The Language of Love is a clichéd visual novel that proves mostly annoying.

In the interest of transparency, I took this title only because it sat in our review queue too long unclaimed. While I enjoy visual novels and games with lots of reading, romance ones aren’t usually my thing. For instance, one of this title’s features is “A cute single mother!” something that might have appealed to me as a teenage boy, but not as a married man. I’m not the audience for this title, so take some of my criticisms with this context in mind.

The main character, Mitsuki, makes a feeble first impression. He’s a whiny lead who thinks he’s old at 23. He’s put little effort into his university studies. He’s thinking inwards, only of himself. Heck, he can’t even take a compliment without being insulted. While he grows somewhat throughout the story, it’s mainly to impress the neighbor girl he’s attracted to. The developer missed an opportunity for returning home for a visit; the backstory of helping his injured mother had much potential.

The best character is his neighbor’s six-year-old daughter, Tama. She’s a “cute little bastard,” but saying she’s a brat is probably putting it mildly. She’s peculiarly manipulative and rude. Her discipline comes in the form of threats to eat vegetables or bribing her with sweets. The poor kid deserves better parenting. I would’ve loved to see more growth with her because it was hard not to root for her, even when she’s calling Mitsuki smelly and stupid.

I finished this title in five hours or so. Somehow it managed to feel both long and rushed. I do give credit that some nonessential scenes were handled in a short manner to wisely keep the flow. But a lot of the same discussions between Mitsuki and Kyouko kept happening, with only mild changes. It got quite tiresome. These poor insular people could genuinely benefit by talking to an older person, or maybe a counselor or minister; this gets touched upon, albeit briefly. Mitsuki has a conversation with his mother over the phone, and Tama’s school friend has an older mother. But both get relegated to the wayside in almost cameo appearances.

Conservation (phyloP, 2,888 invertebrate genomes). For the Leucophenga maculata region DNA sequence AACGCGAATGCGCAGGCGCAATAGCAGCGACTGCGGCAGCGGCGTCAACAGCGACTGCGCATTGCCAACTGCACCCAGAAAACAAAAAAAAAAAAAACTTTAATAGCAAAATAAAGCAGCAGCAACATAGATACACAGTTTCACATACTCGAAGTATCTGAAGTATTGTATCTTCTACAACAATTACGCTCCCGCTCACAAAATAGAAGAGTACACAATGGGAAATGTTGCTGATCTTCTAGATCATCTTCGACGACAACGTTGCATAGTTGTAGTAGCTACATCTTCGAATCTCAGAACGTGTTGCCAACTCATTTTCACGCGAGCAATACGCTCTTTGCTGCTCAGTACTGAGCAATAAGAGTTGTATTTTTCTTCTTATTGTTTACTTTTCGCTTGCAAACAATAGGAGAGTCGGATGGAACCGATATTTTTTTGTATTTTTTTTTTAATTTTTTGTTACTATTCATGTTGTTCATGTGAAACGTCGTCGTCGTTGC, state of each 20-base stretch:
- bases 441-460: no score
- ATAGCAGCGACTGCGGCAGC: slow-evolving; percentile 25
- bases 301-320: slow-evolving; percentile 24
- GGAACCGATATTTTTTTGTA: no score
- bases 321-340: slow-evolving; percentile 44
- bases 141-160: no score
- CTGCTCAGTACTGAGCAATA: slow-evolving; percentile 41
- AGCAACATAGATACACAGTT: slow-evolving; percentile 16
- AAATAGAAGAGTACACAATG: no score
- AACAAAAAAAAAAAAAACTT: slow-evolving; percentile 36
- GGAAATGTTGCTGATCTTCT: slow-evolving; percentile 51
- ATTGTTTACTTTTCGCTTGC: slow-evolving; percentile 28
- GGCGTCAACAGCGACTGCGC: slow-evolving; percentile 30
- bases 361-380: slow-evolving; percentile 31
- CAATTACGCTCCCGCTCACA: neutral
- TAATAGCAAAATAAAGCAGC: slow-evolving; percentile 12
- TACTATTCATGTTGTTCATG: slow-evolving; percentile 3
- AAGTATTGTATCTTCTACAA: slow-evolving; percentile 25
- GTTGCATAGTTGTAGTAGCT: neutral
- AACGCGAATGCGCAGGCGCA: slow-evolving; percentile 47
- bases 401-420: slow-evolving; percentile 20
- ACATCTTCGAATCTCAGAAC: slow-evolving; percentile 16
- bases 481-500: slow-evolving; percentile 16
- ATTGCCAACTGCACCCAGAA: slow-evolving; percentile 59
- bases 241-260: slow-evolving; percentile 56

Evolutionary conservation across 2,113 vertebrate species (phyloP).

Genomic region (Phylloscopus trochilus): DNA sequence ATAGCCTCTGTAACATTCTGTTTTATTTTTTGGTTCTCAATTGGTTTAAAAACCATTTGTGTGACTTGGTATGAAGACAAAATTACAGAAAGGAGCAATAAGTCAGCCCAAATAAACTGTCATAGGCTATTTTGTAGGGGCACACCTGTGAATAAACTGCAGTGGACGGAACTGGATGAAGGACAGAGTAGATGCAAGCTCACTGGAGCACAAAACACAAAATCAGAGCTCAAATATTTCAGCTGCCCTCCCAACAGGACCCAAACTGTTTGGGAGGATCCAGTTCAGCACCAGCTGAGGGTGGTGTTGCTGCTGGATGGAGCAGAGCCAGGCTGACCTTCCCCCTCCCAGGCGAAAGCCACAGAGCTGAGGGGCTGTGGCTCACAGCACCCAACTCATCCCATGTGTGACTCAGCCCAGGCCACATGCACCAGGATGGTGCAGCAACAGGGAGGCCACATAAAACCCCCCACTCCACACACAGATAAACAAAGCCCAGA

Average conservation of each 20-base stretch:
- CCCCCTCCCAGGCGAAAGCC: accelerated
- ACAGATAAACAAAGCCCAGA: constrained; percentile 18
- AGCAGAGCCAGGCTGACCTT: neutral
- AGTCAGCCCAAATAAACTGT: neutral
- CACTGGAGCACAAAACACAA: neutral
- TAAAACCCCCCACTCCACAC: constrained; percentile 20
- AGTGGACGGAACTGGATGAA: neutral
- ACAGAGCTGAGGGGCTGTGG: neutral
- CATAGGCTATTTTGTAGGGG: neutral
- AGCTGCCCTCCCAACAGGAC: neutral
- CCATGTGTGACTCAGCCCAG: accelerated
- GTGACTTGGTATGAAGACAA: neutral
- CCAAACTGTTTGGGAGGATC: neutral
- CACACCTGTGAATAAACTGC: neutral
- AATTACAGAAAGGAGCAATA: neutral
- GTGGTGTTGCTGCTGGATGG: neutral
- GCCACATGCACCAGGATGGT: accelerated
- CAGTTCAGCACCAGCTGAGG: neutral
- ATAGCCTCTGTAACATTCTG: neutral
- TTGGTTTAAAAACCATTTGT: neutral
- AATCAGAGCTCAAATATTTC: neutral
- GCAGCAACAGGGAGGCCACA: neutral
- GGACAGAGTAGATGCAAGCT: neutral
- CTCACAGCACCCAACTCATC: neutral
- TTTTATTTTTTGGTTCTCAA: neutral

Limited characters is an issue, but not the only one. The Language of Love has no choices, and thus no replay value. It’s passive, except to hit a button or tap the touch screen to advance the story; this might work were the plot aces, but that’s not the case. So, this one fares poorly compared to other VNs on the Switch. 

While the art is well-drawn, animation is almost non-existent. Some characters aren’t even full screen, limited to odd portraits in the corner of the screen. There are no vocals of any kind, either.  

Lastly, despite the edits to secure a Teen rating, this is still a Mature game in my estimation. A few scenes make that clear. The ESRB missed the mark in this case.

I can’t spoil the ending, but I will say I was disappointed by how it copped out to a cliché. Pushing Tama to the side makes you notice all the more that these are mid 20s characters acting like kids reverting to irresponsible choices. The post-credit scene wasn’t enough as a cleanup act; it felt unfinished. This title especially needed to land the ending.

Occasionally there was a bit of alluring writing. An ear cleaning scene was something I found bizarre, yet also kind of sweet and memorable. Mitsuki cooking for Tama is another positive. Despite my overall letdown, the writing was a breezy read, which is worth something.

The Language of Love makes perfunctory attempts at depth but gives way to more casual fluff. The writing is repetitive, and the character choices cliched. Skip it.